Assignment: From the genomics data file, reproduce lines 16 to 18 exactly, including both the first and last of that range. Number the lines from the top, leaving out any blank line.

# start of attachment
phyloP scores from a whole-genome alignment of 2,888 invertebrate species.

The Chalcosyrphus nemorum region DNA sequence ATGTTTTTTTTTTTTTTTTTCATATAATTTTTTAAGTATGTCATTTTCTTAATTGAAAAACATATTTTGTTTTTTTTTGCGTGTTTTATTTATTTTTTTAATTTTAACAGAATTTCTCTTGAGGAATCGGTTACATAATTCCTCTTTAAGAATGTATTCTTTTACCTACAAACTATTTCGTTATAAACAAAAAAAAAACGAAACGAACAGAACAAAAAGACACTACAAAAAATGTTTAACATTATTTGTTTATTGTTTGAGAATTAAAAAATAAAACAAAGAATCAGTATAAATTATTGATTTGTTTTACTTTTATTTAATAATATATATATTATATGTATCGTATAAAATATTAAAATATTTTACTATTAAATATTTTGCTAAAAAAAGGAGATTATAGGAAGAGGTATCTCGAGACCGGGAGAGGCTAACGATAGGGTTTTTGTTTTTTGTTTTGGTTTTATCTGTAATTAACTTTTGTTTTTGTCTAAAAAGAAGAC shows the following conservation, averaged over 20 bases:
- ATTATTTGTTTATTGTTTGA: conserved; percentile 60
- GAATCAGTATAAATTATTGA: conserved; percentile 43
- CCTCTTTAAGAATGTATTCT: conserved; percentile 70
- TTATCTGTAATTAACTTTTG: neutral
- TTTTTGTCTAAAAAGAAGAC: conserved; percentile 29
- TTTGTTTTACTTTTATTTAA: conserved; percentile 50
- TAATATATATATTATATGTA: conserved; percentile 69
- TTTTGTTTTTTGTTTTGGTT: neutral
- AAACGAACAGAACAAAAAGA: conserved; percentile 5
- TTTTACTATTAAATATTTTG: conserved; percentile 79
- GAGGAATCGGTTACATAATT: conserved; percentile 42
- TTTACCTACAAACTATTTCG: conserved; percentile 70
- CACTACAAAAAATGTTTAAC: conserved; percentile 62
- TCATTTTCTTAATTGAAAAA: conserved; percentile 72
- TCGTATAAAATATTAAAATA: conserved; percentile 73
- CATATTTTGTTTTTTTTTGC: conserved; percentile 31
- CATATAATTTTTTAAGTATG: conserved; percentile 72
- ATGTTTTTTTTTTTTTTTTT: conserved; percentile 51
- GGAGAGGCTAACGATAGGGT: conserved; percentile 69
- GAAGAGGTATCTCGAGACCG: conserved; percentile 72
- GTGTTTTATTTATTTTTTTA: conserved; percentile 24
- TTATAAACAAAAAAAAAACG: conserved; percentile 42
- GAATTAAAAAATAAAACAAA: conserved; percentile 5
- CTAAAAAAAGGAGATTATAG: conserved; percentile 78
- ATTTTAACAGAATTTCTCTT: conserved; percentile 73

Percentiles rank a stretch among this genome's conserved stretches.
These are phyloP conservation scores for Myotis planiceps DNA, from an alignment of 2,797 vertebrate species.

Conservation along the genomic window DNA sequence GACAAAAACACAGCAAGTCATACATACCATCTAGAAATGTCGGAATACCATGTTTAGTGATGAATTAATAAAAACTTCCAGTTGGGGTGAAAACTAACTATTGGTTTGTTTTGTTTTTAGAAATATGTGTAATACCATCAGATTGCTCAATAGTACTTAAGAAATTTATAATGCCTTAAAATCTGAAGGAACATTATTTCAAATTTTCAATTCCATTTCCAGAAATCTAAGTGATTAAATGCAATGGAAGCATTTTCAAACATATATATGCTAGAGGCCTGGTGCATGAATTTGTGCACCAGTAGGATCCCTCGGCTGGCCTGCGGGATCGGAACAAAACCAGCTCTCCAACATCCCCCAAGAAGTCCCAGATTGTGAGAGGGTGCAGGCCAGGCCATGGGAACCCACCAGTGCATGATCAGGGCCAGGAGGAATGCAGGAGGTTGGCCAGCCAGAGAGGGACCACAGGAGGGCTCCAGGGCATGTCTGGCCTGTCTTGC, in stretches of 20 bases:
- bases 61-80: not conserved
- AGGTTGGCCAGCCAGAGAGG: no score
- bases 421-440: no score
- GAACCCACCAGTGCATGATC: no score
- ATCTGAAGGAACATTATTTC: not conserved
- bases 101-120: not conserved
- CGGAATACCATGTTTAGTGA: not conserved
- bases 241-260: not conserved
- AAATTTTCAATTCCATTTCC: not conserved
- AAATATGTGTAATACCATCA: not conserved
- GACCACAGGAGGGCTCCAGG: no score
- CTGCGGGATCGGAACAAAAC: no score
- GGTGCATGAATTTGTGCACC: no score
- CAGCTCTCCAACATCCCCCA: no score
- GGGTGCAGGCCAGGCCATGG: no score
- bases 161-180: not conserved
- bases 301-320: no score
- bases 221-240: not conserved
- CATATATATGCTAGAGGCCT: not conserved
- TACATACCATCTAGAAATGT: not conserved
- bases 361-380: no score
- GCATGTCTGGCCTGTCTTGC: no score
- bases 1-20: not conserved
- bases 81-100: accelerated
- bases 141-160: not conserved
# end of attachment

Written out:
- TCATTTTCTTAATTGAAAAA: conserved; percentile 72
- TCGTATAAAATATTAAAATA: conserved; percentile 73
- CATATTTTGTTTTTTTTTGC: conserved; percentile 31